If we substitute typical values of e(xmax) = 1% (0.01) and fco = 1MHz for an IC operational amplifier, we find that the peak timing error is equal to 1.6ns. This is of the same order of magnitude as the jitter found in digital audio interfaces. It is also of interest that a typical analog transfer function non-linearity will result in PID where the timing error is highly correlated with the audio signal. This observation lends weight to the analogy made between PID and digital audio interface jitter, where we have shown that the jitter resulting from a band-limited digital interface can also strongly correlate with the transmitted audio signal. Of course, PID in analog amplifiers is intimately linked with closed-loop amplitude non-linearity, and is not in itself a cause of additional error, while jitter in digital audio interfaces is a source of error in A/D or D/A conversion.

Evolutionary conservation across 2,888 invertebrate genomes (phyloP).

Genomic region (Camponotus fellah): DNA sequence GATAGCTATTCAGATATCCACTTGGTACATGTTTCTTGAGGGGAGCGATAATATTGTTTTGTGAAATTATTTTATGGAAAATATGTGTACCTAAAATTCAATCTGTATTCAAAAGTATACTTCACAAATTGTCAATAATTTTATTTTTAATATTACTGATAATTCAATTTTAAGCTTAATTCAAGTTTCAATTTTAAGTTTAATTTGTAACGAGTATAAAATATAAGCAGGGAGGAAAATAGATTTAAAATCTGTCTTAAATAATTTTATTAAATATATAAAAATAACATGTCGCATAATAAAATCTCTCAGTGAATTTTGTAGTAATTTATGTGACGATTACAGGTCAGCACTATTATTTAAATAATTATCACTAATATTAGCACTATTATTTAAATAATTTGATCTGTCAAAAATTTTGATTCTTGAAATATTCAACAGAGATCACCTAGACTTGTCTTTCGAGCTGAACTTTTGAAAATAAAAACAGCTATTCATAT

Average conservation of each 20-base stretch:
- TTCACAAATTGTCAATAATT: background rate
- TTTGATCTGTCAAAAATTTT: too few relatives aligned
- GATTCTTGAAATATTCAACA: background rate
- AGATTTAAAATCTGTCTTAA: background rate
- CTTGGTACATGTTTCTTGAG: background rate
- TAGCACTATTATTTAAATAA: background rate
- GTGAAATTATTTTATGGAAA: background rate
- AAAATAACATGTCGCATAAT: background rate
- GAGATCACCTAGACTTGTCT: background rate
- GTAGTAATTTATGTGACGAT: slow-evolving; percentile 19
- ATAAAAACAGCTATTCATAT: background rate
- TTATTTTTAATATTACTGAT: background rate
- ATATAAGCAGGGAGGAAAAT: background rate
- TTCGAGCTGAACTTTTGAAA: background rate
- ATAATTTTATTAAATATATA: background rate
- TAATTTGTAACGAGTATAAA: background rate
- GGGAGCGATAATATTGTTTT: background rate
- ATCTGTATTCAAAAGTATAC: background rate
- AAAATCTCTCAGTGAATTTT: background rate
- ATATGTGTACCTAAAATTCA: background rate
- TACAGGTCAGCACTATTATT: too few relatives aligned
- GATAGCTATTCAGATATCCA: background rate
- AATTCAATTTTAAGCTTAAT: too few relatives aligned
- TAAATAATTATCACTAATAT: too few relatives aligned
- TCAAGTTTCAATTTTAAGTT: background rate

Nevertheless, the analogy between PID timing error and interface jitter is useful if the overall timing error in a system is to be minimized; there is little point in minimizing digital audio interface jitter if the analog circuitry preceding or following conversion is of poor quality. In general, it is rewarding to make comparisons between analog and digital system artifacts, an exercise that has shown interesting results before (footnote 22, footnote 23). In truth, the boundaries between analog and digital systems are not as clear-cut as they may at first appear, and we encourage system appraisal in a global sense.

Audibility of jitter errors